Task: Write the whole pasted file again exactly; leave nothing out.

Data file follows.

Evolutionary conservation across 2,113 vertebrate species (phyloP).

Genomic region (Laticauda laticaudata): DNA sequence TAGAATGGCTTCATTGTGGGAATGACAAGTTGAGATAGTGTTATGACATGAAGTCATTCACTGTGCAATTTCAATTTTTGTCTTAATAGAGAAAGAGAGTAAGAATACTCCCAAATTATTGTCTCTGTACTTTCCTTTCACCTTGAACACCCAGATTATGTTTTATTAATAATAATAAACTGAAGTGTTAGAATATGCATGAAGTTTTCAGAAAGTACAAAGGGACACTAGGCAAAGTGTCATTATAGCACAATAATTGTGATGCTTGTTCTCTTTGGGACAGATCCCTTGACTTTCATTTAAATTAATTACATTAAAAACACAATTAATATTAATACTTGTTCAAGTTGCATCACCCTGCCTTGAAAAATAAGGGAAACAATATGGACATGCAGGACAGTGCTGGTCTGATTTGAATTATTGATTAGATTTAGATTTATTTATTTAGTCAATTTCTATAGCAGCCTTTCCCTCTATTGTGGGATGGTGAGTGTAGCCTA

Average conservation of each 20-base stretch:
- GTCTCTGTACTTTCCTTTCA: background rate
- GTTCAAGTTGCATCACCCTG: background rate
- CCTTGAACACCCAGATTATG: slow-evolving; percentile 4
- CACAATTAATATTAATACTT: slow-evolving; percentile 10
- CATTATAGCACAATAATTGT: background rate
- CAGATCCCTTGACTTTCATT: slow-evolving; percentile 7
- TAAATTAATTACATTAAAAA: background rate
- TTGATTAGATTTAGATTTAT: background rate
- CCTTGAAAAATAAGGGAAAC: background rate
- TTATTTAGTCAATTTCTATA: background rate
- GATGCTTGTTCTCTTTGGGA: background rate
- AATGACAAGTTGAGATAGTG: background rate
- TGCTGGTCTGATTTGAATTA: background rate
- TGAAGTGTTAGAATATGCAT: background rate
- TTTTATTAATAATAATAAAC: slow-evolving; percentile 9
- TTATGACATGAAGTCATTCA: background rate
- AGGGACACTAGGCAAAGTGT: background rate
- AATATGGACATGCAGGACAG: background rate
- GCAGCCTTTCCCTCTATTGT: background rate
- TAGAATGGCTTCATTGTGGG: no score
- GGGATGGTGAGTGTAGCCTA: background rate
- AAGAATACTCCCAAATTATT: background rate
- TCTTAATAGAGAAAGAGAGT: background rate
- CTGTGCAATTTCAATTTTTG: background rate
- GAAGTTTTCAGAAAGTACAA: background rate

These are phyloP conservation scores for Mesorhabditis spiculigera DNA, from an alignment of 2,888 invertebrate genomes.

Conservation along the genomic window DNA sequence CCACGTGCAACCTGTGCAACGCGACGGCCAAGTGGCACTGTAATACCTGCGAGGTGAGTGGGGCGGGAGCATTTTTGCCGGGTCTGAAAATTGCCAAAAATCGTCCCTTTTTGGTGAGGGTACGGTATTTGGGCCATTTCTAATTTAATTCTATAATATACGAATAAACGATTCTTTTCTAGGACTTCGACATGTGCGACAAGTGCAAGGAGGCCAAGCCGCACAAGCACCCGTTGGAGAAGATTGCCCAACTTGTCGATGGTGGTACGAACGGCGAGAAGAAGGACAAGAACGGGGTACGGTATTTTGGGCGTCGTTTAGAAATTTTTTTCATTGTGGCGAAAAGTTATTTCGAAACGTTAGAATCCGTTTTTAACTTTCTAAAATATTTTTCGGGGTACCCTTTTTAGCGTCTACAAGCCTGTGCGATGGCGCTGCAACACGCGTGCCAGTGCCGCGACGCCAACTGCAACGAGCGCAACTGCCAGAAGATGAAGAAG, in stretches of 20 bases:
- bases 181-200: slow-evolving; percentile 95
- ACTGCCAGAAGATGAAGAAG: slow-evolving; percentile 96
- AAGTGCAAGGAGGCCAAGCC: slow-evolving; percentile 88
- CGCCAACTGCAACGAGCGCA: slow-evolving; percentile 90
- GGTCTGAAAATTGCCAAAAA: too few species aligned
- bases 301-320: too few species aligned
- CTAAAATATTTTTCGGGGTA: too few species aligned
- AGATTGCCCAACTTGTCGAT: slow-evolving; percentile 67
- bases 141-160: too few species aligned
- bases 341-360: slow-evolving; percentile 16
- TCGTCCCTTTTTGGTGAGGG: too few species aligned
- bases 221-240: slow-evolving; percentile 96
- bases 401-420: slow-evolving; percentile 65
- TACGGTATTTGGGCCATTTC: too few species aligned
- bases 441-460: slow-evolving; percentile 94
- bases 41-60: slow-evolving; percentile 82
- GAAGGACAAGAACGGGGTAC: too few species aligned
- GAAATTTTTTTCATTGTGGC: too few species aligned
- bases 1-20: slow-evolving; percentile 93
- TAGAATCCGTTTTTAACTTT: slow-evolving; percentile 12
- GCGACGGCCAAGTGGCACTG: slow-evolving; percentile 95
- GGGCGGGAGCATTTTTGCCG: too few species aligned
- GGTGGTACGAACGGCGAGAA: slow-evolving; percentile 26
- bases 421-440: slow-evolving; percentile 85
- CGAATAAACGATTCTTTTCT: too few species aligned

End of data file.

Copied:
Evolutionary conservation across 2,113 vertebrate species (phyloP).

Genomic region (Laticauda laticaudata): DNA sequence TAGAATGGCTTCATTGTGGGAATGACAAGTTGAGATAGTGTTATGACATGAAGTCATTCACTGTGCAATTTCAATTTTTGTCTTAATAGAGAAAGAGAGTAAGAATACTCCCAAATTATTGTCTCTGTACTTTCCTTTCACCTTGAACACCCAGATTATGTTTTATTAATAATAATAAACTGAAGTGTTAGAATATGCATGAAGTTTTCAGAAAGTACAAAGGGACACTAGGCAAAGTGTCATTATAGCACAATAATTGTGATGCTTGTTCTCTTTGGGACAGATCCCTTGACTTTCATTTAAATTAATTACATTAAAAACACAATTAATATTAATACTTGTTCAAGTTGCATCACCCTGCCTTGAAAAATAAGGGAAACAATATGGACATGCAGGACAGTGCTGGTCTGATTTGAATTATTGATTAGATTTAGATTTATTTATTTAGTCAATTTCTATAGCAGCCTTTCCCTCTATTGTGGGATGGTGAGTGTAGCCTA

Average conservation of each 20-base stretch:
- GTCTCTGTACTTTCCTTTCA: background rate
- GTTCAAGTTGCATCACCCTG: background rate
- CCTTGAACACCCAGATTATG: slow-evolving; percentile 4
- CACAATTAATATTAATACTT: slow-evolving; percentile 10
- CATTATAGCACAATAATTGT: background rate
- CAGATCCCTTGACTTTCATT: slow-evolving; percentile 7
- TAAATTAATTACATTAAAAA: background rate
- TTGATTAGATTTAGATTTAT: background rate
- CCTTGAAAAATAAGGGAAAC: background rate
- TTATTTAGTCAATTTCTATA: background rate
- GATGCTTGTTCTCTTTGGGA: background rate
- AATGACAAGTTGAGATAGTG: background rate
- TGCTGGTCTGATTTGAATTA: background rate
- TGAAGTGTTAGAATATGCAT: background rate
- TTTTATTAATAATAATAAAC: slow-evolving; percentile 9
- TTATGACATGAAGTCATTCA: background rate
- AGGGACACTAGGCAAAGTGT: background rate
- AATATGGACATGCAGGACAG: background rate
- GCAGCCTTTCCCTCTATTGT: background rate
- TAGAATGGCTTCATTGTGGG: no score
- GGGATGGTGAGTGTAGCCTA: background rate
- AAGAATACTCCCAAATTATT: background rate
- TCTTAATAGAGAAAGAGAGT: background rate
- CTGTGCAATTTCAATTTTTG: background rate
- GAAGTTTTCAGAAAGTACAA: background rate

These are phyloP conservation scores for Mesorhabditis spiculigera DNA, from an alignment of 2,888 invertebrate genomes.

Conservation along the genomic window DNA sequence CCACGTGCAACCTGTGCAACGCGACGGCCAAGTGGCACTGTAATACCTGCGAGGTGAGTGGGGCGGGAGCATTTTTGCCGGGTCTGAAAATTGCCAAAAATCGTCCCTTTTTGGTGAGGGTACGGTATTTGGGCCATTTCTAATTTAATTCTATAATATACGAATAAACGATTCTTTTCTAGGACTTCGACATGTGCGACAAGTGCAAGGAGGCCAAGCCGCACAAGCACCCGTTGGAGAAGATTGCCCAACTTGTCGATGGTGGTACGAACGGCGAGAAGAAGGACAAGAACGGGGTACGGTATTTTGGGCGTCGTTTAGAAATTTTTTTCATTGTGGCGAAAAGTTATTTCGAAACGTTAGAATCCGTTTTTAACTTTCTAAAATATTTTTCGGGGTACCCTTTTTAGCGTCTACAAGCCTGTGCGATGGCGCTGCAACACGCGTGCCAGTGCCGCGACGCCAACTGCAACGAGCGCAACTGCCAGAAGATGAAGAAG, in stretches of 20 bases:
- bases 181-200: slow-evolving; percentile 95
- ACTGCCAGAAGATGAAGAAG: slow-evolving; percentile 96
- AAGTGCAAGGAGGCCAAGCC: slow-evolving; percentile 88
- CGCCAACTGCAACGAGCGCA: slow-evolving; percentile 90
- GGTCTGAAAATTGCCAAAAA: too few species aligned
- bases 301-320: too few species aligned
- CTAAAATATTTTTCGGGGTA: too few species aligned
- AGATTGCCCAACTTGTCGAT: slow-evolving; percentile 67
- bases 141-160: too few species aligned
- bases 341-360: slow-evolving; percentile 16
- TCGTCCCTTTTTGGTGAGGG: too few species aligned
- bases 221-240: slow-evolving; percentile 96
- bases 401-420: slow-evolving; percentile 65
- TACGGTATTTGGGCCATTTC: too few species aligned
- bases 441-460: slow-evolving; percentile 94
- bases 41-60: slow-evolving; percentile 82
- GAAGGACAAGAACGGGGTAC: too few species aligned
- GAAATTTTTTTCATTGTGGC: too few species aligned
- bases 1-20: slow-evolving; percentile 93
- TAGAATCCGTTTTTAACTTT: slow-evolving; percentile 12
- GCGACGGCCAAGTGGCACTG: slow-evolving; percentile 95
- GGGCGGGAGCATTTTTGCCG: too few species aligned
- GGTGGTACGAACGGCGAGAA: slow-evolving; percentile 26
- bases 421-440: slow-evolving; percentile 85
- CGAATAAACGATTCTTTTCT: too few species aligned